By Morgan Morris
Traditional frenemies may not have been there this year, but that didn’t take the bite out of the 2019 Business School Vino Varsity Challenge.
First staged in 2015, this competition, sponsored by and hosted at Backsberg Estate Cellars, has annually pitted students from the University of Cape Town Graduate School of Business (UCT GSB) against their counterparts from the University of Stellenbosch Business School (USB) in a test of viticultural brains and palatal sensitivity. The UCT GSB has stamped its authority on the competition, winning the first four challenges. And they were keen to make it five in a row. However, because of scheduling clashes, the USB couldn’t field a team this year and rather than put the competition on ice, the UCT GSB and Backsberg instead chose to pit two teams from within the School up against each other.
As a result, on 26 July, students representing the UCT GSB’s Modular MBA (the ‘Mods’) and Full-time MBA cohorts competed for the title as 2019 Vino Varsity champions. Also on the line, of course, were bragging rights.
That pleasure will go to the Mods who took top honours on the night.
“I certainly do not think that any of the competitive spirit of the competition was lost,” said Van Zyl van der Merwe, who captained the winning ‘Mods’ team. “In some respects, the fact that you know your competition and will spend more time with them back at campus makes the stakes even higher.”
“MBAs, by default, want to (need to?) win!” concurred Thinesh Vittee, captain of the Full-time team. His squad took that take-no-prisoners attitude into the game, referencing Sun Tzu’s Art of War in their team talk, and even tackling the debate question as if it’s the “enemy”. “Come to think of it, there may have been more competitiveness this year!,” he added with a laugh.
The competition took the form of a debate followed by a design-a-wine brand blend and pitch. The question on the table this year was the hot-button issue of land reform in the South African wine industry; could it be done successfully, if at all, or what alternatives should or could be explored?
His team’s diversity gave the Mods the edge in the decisive debate, said captain Van der Merwe. It included a few class members with agricultural backgrounds, while others were more versed in the political, historic and emotive aspects of the issue. “This helped us to better understand the issue from all angles.”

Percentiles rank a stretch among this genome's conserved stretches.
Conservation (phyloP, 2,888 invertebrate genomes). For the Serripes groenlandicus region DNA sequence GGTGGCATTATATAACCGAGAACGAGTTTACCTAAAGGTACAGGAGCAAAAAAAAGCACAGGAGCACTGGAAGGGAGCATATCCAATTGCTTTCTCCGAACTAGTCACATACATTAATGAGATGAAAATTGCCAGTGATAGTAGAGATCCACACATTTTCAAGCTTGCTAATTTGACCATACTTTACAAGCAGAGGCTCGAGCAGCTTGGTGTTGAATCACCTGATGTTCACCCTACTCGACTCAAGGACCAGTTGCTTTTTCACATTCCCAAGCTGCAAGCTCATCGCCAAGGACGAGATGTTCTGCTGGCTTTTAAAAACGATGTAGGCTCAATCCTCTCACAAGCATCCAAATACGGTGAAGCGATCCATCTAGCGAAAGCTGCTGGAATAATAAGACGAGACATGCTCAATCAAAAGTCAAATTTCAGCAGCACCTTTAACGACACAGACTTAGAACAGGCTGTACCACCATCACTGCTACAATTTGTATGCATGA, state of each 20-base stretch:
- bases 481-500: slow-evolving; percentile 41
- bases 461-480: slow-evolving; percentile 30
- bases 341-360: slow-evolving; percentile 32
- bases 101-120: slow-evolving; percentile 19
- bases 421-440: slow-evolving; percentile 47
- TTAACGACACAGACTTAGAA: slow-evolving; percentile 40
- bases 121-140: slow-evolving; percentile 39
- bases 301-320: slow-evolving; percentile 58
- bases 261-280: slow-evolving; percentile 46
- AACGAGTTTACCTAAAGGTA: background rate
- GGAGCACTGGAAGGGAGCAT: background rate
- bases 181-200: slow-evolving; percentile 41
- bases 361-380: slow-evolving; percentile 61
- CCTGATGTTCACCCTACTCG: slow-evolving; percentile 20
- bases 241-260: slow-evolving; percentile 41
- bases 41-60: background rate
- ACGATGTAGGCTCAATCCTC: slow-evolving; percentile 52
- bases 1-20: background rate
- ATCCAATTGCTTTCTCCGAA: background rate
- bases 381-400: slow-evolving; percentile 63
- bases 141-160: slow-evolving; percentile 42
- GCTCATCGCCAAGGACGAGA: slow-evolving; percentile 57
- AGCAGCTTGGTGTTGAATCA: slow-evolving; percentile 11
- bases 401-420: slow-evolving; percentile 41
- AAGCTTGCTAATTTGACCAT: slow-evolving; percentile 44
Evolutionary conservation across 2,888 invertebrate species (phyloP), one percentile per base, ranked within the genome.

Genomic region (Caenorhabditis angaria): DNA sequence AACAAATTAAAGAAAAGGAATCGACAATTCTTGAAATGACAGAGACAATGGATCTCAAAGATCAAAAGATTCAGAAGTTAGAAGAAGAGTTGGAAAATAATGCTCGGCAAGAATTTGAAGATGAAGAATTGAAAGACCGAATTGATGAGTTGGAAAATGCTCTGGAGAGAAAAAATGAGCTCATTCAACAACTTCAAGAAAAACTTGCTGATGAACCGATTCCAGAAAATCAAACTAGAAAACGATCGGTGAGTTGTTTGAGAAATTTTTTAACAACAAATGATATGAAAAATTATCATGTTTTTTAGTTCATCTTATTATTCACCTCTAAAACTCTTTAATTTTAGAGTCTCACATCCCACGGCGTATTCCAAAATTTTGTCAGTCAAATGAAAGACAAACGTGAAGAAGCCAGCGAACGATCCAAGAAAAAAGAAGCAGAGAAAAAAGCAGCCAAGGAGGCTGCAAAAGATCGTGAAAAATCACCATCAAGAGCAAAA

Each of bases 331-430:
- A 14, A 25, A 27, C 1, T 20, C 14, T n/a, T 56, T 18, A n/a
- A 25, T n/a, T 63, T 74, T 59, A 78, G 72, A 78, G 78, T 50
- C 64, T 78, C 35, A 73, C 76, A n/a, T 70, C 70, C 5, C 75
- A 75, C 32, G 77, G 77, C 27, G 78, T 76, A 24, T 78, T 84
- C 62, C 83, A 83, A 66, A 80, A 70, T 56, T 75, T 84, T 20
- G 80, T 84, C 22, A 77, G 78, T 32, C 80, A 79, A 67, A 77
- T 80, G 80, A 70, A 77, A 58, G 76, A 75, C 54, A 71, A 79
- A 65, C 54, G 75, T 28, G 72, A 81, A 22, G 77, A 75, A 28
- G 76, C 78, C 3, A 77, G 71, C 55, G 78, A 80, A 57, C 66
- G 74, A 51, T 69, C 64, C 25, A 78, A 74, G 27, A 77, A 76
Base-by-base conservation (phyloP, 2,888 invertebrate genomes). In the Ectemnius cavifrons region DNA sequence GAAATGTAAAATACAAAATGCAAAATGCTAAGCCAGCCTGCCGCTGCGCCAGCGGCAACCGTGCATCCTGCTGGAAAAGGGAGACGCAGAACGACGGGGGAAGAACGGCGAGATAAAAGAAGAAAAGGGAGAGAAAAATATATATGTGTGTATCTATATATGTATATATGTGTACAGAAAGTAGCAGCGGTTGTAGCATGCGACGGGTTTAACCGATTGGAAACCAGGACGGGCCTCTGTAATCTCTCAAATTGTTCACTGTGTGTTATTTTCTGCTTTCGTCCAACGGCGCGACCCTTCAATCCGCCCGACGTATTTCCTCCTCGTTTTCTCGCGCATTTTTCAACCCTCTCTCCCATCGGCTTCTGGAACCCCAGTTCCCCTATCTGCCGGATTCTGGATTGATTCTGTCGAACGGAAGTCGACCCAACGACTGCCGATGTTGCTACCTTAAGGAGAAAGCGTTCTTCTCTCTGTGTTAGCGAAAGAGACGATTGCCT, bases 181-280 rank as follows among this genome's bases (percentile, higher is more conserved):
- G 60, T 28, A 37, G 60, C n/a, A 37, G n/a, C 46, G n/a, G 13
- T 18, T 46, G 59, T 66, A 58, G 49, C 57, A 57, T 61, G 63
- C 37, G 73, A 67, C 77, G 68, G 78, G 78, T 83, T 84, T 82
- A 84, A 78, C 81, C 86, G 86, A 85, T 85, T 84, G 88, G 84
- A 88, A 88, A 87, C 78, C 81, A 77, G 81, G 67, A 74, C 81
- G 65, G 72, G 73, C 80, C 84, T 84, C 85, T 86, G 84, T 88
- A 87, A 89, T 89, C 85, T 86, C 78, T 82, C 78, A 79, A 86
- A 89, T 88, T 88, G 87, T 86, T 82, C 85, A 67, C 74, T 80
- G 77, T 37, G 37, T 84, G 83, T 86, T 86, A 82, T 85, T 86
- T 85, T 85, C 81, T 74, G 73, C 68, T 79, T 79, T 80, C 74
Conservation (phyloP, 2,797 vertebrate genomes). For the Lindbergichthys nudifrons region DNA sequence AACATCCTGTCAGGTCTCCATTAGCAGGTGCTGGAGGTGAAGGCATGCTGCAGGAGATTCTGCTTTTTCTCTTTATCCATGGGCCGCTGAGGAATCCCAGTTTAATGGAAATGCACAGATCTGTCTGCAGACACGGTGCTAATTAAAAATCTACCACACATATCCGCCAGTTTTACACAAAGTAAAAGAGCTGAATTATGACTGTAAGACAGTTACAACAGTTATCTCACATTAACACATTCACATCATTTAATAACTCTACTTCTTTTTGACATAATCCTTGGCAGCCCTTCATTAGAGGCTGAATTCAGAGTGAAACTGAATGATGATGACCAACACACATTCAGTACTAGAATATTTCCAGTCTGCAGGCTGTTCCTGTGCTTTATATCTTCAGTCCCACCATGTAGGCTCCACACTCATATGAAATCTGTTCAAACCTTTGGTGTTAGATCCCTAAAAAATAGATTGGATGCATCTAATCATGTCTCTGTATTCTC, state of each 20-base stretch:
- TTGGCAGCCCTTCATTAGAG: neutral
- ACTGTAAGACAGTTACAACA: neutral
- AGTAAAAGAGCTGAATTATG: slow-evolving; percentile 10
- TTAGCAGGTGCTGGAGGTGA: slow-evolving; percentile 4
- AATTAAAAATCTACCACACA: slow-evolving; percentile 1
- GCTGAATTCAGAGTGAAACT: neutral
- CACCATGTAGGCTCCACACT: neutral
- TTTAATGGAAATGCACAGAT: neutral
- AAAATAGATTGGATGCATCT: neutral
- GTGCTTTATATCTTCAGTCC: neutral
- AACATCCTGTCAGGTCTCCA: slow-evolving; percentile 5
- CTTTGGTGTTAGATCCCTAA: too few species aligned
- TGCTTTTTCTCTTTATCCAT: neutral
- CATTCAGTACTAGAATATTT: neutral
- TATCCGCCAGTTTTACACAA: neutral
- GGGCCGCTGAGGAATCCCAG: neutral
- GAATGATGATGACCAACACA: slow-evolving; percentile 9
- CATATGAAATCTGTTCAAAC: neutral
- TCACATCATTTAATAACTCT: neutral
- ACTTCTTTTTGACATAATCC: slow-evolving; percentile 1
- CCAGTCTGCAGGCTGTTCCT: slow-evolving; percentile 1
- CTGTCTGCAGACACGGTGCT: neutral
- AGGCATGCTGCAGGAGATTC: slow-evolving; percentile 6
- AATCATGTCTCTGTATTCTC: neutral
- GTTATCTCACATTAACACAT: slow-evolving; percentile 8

Keeping score and gauging students’ arguments was the judging panel of Matome Mbatha, market manager (Africa and the Americas) at Wines of South Africa; the UCT GSB’s Professor David Venter; and Heinrich Gerwel of the Department of Agricultural Economics at Stellenbosch University. Mbatha also delivered a short keynote.
Several industry guests were on the side-lines to cheer the two teams including Rico Basson and Philip Bowes of Vinpro, the organisation that represents 2,500 South African wine producers, cellars and other industry stakeholders; as well as two representatives from the the Western Cape Department of Agriculture.
The Business School Vino Varsity Challenge is an offshoot of the popular Vino Varsity Challenge, an event, sponsored by Backsberg since 2009, which sees student wine societies from universities across the country compete against each other.
While the Business School Vino Varsity Challenge has much in common with its predecessor – plenty of vino, food and laughter, for example – the event also has its own character, said Bianca-Joy Lenhardt, marketing manager at Backsberg. This year’s event was even more novel, with distinct differences in approach and thinking observable between the part-time and full-time students, she noted.
While the two formats of the MBA cover the same curriculum, the way they access and process the material is different. The full-time programme runs for an immersive 11 months while the modular students study for their degree over a two year period spending a total of six two-week blocks on campus allowing them to integrate intensive action learning with their work life. Segran Nair, Director of Open Academic Programmes says that the modular programme was introduced to offer those students who were not able to study full-time or who live outside of Cape Town an opportunity to access the UCT GSBs world-class MBA programme.
What stood out, Lenhardt said, was regardless of the differences between the two groups, the quality of their arguments in the debate were equally high. “The thought and detail that went into each presentation was exceptional.”
Issued by: Rothko on behalf of the UCT Graduate School of Business
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